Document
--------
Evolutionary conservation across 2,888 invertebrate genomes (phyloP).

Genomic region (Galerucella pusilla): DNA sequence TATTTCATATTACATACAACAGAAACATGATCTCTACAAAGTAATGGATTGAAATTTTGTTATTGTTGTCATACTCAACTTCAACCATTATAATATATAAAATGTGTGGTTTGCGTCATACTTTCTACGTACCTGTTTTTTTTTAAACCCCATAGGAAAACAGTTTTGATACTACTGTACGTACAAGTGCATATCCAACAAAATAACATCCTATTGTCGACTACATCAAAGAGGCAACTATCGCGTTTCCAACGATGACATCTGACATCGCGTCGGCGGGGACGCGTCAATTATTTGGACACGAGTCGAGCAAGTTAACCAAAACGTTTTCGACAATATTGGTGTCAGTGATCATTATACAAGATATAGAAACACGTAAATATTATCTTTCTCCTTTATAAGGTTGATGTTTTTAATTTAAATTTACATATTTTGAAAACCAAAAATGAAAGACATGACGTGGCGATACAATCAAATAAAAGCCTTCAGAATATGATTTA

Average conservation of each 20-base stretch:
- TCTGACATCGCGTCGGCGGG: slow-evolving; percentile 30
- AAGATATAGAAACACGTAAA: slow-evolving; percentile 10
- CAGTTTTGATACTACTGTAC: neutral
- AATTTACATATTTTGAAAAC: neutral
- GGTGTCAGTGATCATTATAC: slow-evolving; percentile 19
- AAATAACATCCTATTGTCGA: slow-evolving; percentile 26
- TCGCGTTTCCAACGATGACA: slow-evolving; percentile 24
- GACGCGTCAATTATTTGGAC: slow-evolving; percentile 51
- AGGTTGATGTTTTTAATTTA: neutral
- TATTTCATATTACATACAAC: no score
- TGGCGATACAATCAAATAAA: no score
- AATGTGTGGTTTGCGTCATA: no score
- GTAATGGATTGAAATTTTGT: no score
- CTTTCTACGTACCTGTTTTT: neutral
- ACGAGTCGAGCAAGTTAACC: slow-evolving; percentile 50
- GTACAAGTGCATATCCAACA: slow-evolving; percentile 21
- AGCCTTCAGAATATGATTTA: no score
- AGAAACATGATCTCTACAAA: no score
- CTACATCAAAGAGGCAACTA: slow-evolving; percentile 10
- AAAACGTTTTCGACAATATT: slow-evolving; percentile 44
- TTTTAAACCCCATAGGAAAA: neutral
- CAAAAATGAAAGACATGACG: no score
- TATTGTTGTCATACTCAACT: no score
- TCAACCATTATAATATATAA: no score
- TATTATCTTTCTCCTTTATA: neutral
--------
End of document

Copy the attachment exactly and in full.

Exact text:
Evolutionary conservation across 2,888 invertebrate genomes (phyloP).

Genomic region (Galerucella pusilla): DNA sequence TATTTCATATTACATACAACAGAAACATGATCTCTACAAAGTAATGGATTGAAATTTTGTTATTGTTGTCATACTCAACTTCAACCATTATAATATATAAAATGTGTGGTTTGCGTCATACTTTCTACGTACCTGTTTTTTTTTAAACCCCATAGGAAAACAGTTTTGATACTACTGTACGTACAAGTGCATATCCAACAAAATAACATCCTATTGTCGACTACATCAAAGAGGCAACTATCGCGTTTCCAACGATGACATCTGACATCGCGTCGGCGGGGACGCGTCAATTATTTGGACACGAGTCGAGCAAGTTAACCAAAACGTTTTCGACAATATTGGTGTCAGTGATCATTATACAAGATATAGAAACACGTAAATATTATCTTTCTCCTTTATAAGGTTGATGTTTTTAATTTAAATTTACATATTTTGAAAACCAAAAATGAAAGACATGACGTGGCGATACAATCAAATAAAAGCCTTCAGAATATGATTTA

Average conservation of each 20-base stretch:
- TCTGACATCGCGTCGGCGGG: slow-evolving; percentile 30
- AAGATATAGAAACACGTAAA: slow-evolving; percentile 10
- CAGTTTTGATACTACTGTAC: neutral
- AATTTACATATTTTGAAAAC: neutral
- GGTGTCAGTGATCATTATAC: slow-evolving; percentile 19
- AAATAACATCCTATTGTCGA: slow-evolving; percentile 26
- TCGCGTTTCCAACGATGACA: slow-evolving; percentile 24
- GACGCGTCAATTATTTGGAC: slow-evolving; percentile 51
- AGGTTGATGTTTTTAATTTA: neutral
- TATTTCATATTACATACAAC: no score
- TGGCGATACAATCAAATAAA: no score
- AATGTGTGGTTTGCGTCATA: no score
- GTAATGGATTGAAATTTTGT: no score
- CTTTCTACGTACCTGTTTTT: neutral
- ACGAGTCGAGCAAGTTAACC: slow-evolving; percentile 50
- GTACAAGTGCATATCCAACA: slow-evolving; percentile 21
- AGCCTTCAGAATATGATTTA: no score
- AGAAACATGATCTCTACAAA: no score
- CTACATCAAAGAGGCAACTA: slow-evolving; percentile 10
- AAAACGTTTTCGACAATATT: slow-evolving; percentile 44
- TTTTAAACCCCATAGGAAAA: neutral
- CAAAAATGAAAGACATGACG: no score
- TATTGTTGTCATACTCAACT: no score
- TCAACCATTATAATATATAA: no score
- TATTATCTTTCTCCTTTATA: neutral